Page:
Safety First

The kids then wanted to all go down to Lake Superior to play.  The wind was strong that day and the waves were crashing up on the rocks, making them pretty slippery.  All of us adults quickly agreed to a “no kids by the water without an adult” rule.  Lake Superior is pretty cold still in early June, and the waves are strong.  We made sure to discuss this with the kids so they understood how important it was to be careful and to be sure they had an adult in sight.

Playing on the rocks by Lake Superior

First Aid Kit and Lake Superior to the Rescue

A few of us started gathering wood to make a fire.  One of kids came up from the shore and reached into the fire pit to grab the poker.  The fire appeared to be out and was all old ashes.  However, the people before us must have had a fire that morning, so the ashes were still hot, meaning the fire poker was still BURNING hot.  And thus, the first use of our first aid kit.  We happened to have some burn cream in there, along with a very cold lake nearby!  We filled a bucket from the cabin with ice cold Lake Superior water and throughout the rest of the night, we had the child occasionally hold his hand in the cold water bucket.  Thankfully by morning, his hand was feeling much better. 

Up and Down… Up and Down

Day 2: After delicious breakfast burritos made over the fire, we day-hiked back out to our cars and drove a few miles up the road to the Lake of the Clouds overlook.  We unloaded the kids and then a few moms went to park a car 4.5 miles down the road to our end destination and brought one car back up. 

I had done this hike years ago with Jim.  Unfortunately I completely forgot how many times the trail goes up to the top of the escarpment overlooking Lake of the Clouds and Lake Superior and back down to the base.  As soon as you got to the top, it seemed the trail brought you right back down.  About one mile in, I was worried.  Karin was already carrying her youngest son up the steeper parts, and many of us were using bandanas, hats, or headbands to try to keep the flys off of our heads.  And the temperature was much warmer than we expected it to be.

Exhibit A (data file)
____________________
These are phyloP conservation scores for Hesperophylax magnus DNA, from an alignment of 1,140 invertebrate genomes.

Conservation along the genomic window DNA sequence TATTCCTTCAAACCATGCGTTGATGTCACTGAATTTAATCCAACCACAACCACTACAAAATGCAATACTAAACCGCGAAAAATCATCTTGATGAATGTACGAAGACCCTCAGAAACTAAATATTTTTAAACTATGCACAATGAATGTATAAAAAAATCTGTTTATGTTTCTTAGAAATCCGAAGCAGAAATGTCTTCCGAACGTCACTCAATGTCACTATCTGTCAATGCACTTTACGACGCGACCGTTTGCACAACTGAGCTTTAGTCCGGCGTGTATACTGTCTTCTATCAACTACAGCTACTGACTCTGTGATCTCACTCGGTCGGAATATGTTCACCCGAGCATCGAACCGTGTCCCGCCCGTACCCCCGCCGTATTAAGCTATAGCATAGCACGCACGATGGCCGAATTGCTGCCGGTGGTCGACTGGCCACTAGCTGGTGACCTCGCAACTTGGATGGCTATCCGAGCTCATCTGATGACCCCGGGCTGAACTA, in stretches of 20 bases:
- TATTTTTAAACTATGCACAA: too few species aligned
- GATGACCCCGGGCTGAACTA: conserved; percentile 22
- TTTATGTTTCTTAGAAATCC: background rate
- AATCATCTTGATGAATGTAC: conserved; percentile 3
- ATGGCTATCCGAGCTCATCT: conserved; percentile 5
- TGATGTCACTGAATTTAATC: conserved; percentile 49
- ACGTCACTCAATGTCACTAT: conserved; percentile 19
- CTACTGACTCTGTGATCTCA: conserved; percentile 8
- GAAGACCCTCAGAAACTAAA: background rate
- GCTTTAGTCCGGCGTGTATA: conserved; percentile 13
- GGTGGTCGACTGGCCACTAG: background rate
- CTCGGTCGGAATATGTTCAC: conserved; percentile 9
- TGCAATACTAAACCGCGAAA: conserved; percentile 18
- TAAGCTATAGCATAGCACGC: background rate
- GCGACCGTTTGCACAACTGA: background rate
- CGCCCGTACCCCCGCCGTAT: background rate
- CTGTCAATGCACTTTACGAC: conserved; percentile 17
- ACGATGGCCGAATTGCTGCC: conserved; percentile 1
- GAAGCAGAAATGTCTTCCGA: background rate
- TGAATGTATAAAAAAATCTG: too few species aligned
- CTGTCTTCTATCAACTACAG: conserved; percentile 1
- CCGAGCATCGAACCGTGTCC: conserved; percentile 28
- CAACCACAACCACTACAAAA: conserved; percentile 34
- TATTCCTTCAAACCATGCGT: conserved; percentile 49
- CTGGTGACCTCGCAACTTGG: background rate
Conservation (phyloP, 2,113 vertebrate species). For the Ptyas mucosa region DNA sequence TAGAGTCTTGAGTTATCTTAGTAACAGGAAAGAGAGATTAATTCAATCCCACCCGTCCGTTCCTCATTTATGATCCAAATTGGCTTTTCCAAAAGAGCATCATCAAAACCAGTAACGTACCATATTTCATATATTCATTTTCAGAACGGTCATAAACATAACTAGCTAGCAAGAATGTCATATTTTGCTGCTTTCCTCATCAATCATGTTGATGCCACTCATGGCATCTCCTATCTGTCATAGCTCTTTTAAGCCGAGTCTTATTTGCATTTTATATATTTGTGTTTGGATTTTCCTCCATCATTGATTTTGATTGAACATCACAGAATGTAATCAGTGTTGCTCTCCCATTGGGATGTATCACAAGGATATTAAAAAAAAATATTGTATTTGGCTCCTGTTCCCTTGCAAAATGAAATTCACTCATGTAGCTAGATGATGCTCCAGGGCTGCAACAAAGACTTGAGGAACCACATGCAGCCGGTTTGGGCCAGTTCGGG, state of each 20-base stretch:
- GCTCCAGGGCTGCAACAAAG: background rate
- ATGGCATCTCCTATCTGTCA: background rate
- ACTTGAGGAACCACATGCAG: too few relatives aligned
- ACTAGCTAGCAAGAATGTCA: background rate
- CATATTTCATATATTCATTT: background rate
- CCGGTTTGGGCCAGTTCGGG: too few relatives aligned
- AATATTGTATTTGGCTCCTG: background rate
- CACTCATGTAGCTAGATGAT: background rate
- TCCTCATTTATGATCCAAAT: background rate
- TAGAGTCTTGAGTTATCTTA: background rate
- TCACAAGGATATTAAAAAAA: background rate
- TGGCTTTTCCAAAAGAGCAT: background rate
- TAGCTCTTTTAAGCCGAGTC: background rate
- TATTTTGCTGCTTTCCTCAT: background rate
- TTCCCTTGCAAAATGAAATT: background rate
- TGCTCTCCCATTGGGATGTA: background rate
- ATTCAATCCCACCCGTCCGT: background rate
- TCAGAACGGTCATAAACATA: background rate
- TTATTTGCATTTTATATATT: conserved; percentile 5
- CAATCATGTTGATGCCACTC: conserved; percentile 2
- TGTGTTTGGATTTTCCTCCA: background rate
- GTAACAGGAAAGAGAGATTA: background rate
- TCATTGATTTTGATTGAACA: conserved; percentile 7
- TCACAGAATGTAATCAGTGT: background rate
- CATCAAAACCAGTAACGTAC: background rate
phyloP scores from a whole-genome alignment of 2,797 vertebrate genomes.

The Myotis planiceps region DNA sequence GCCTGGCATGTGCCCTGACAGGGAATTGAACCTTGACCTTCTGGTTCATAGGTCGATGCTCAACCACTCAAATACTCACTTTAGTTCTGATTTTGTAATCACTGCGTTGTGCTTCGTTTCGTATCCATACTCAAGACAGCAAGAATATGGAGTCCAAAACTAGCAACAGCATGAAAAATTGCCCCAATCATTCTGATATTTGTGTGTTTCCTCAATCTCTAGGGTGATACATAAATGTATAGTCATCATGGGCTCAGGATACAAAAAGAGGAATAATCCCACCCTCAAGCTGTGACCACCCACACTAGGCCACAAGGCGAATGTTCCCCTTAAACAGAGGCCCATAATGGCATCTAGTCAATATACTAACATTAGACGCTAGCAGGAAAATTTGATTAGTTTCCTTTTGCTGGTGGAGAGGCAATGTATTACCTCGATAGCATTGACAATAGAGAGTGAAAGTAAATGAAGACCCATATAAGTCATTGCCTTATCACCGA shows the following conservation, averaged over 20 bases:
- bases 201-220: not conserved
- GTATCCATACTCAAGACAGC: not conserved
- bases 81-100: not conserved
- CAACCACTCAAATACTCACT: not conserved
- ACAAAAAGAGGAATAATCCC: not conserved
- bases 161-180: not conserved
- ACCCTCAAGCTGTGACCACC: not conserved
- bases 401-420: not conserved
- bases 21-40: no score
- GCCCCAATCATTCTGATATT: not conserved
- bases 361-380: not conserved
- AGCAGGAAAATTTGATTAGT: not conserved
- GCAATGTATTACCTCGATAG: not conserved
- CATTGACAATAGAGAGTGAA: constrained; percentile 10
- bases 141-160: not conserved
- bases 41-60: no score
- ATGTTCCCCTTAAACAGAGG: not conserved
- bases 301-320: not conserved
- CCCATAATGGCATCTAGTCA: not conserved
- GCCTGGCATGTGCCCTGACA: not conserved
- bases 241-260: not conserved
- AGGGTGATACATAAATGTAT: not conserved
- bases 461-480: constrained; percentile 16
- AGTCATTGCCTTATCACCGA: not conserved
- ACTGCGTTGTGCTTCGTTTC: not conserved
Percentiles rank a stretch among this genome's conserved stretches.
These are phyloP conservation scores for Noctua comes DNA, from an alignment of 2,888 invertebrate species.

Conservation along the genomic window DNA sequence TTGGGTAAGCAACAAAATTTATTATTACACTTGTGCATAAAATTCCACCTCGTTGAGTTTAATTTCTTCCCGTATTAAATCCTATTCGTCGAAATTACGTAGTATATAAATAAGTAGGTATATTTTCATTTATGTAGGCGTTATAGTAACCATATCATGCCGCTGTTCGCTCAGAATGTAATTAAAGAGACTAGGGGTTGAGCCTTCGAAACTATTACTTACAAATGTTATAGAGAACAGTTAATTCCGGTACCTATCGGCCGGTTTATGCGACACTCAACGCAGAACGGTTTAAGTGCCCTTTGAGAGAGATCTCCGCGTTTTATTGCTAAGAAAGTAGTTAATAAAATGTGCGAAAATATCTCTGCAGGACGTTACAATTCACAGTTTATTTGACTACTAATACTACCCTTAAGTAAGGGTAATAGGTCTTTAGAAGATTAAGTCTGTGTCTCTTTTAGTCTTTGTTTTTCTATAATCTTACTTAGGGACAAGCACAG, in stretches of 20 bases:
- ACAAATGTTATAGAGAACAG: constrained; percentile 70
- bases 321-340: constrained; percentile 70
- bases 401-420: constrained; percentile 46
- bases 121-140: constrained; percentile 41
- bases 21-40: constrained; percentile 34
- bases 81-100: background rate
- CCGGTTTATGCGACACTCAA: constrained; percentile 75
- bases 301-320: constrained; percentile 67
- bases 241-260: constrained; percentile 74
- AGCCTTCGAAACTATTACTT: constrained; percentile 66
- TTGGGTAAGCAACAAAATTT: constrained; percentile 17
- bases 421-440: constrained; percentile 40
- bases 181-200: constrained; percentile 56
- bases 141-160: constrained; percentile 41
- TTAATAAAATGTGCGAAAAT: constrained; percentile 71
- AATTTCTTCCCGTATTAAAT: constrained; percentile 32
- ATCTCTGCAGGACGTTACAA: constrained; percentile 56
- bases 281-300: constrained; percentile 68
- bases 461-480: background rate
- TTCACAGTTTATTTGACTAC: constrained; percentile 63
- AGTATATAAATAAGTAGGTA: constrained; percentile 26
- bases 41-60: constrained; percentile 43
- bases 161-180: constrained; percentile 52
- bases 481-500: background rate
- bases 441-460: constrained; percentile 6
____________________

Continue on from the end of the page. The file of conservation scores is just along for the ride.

How to Keep Kids Entertained on a Long, Hard Hike

I was starting to feel nervous about the hike I had planned and if the kids were capable of making it to the car!  This is when the snacks we packed came in handy!  We started to dish them out occasionally, saying “At the top of this hill we all get 2 more gummy worms!”  Finally reaching a gorgeous overlook of Lake of the Clouds where the gentle wind was keeping the bugs away, we decided this would be a great lunch spot.  It was roughly halfway from our destination, which meant there really isn’t any turning back at this point.

Eating lunch overlooking Lake of the Clouds

After lunch, the kids seemed a little happier and there was less complaining going on.  We taught the kids the game “20 Questions” which kept them preoccupied for at least one of the miles.  We finally made it back to the car when we realized we still had to hike another mile back into our cabin.  However, the short break in the car must have fueled the kids, because they were bounding back to the cabin faster than we could keep up. 

Wine and Sunsets

That night, after dinner and more playing on the rocks by the water, we put the kids to bed, which wasn’t hard after all of the hiking we did that day.  Each adult grabbed a glass of wine – well, a small plastic bottle of wine poured into a camp cup – and brought it down to the lake while watching a beautiful sunset over the water.  The Porcupine Mountains has never disappointed me with its sunsets. 

Sunset over Lake Superior

We sat that night, drinking our cheap wine, watching the sunset, and talking about how amazing it was that not one kid asked us for an iPad or any electronic.  There is no electricity so it isn’t really an option anyway, but they never were bored enough to even consider wanting one.  And we talked about how much we connect with our kids while out in the woods and without the distractions of daily life.  It’s so amazing to show our kids this big beautiful world, and it’s even more fun to do it with friends who share my love for nature.

Lessons Learned

Never trust that ashes are not hot just because you cannot see them glow.  And I feel like a broken record on this one, but kids can do more than you think… hike longer, harder, steeper hills than you ever thought they could… all for the promise of two gummy worms.